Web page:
Introduction: Previous research has shown inconsistencies in the association of tree nut consumption with risk factors for cardiovascular disease (CVD) and metabolic syndrome (MetS).
Objective: To determine the association of tree nut consumption with risk factors for CVD and for MetS in adults.
Methods: NHANES 2005-2010 data were used to examine the associations of tree nut consumption with health risks in adults 19+ years (n = 14,386; 51% males). Tree nuts were: almonds, Brazil nuts, cashews, filberts [hazelnuts], macadamias, pecans, pine nuts, pistachios, and walnuts. Group definitions were non-consumers < ¼ ounce/day and consumers of ≥ ¼ ounce/day tree nuts using data from 24-h dietary recalls. Means and ANOVA (covariate adjusted) were determined using appropriate sample weights. Using logistic regression, odds ratios of being overweight (OW)/obese (OB) (body mass index [BMI] >25/<30 and ≥30, respectively) and having CVRF or MetS, were determined.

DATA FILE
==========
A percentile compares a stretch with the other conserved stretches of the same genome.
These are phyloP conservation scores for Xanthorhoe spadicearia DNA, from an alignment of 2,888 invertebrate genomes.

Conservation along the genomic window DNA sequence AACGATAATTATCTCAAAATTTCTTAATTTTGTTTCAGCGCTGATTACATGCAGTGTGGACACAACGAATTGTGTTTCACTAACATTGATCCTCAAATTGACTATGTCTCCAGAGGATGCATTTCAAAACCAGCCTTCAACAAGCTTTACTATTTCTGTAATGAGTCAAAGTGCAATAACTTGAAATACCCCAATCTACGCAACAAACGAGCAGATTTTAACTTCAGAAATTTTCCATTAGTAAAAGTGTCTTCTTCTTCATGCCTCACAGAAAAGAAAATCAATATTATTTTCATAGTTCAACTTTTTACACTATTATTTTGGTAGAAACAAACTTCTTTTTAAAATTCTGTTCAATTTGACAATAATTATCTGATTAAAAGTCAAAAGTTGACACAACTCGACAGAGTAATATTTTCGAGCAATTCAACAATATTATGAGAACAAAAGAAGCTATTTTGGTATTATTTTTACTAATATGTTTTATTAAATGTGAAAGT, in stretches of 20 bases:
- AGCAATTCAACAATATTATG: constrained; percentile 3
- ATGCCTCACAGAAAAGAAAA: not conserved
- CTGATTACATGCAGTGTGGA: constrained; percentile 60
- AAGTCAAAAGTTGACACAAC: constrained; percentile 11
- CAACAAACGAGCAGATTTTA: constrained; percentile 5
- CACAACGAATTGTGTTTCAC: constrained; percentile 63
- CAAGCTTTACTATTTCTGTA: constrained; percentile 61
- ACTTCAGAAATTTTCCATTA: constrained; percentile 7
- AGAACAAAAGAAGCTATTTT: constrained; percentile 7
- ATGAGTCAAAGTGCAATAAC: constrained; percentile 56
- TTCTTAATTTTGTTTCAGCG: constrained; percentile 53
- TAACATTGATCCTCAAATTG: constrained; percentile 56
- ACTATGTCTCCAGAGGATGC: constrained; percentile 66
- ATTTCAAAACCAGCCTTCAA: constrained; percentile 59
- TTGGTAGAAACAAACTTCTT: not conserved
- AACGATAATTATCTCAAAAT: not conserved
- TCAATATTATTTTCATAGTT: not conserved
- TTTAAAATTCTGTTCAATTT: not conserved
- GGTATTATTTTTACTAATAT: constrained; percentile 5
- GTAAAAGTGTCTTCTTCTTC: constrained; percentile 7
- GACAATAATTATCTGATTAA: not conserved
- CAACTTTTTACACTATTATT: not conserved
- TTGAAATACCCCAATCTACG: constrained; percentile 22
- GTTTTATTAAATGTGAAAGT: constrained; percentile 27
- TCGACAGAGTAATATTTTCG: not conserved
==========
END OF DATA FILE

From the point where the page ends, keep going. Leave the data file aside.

Results: Tree nut consumption was associated with lower BMI (p = 0.004), waist circumference (WC) (p = 0.008), systolic blood pressure (BP) (p = 0.001), Homeostatic Model Assessment-Insulin Resistance (p = 0.043), and higher high density lipoprotein-cholesterol (p = 0.022), compared with no consumption, and a lower likelihood of OB (-25%), OW/OB (-23%), and elevated WC (-21%).
Conclusions: Tree nut consumption was associated with better weight status and some CVRF and MetS components.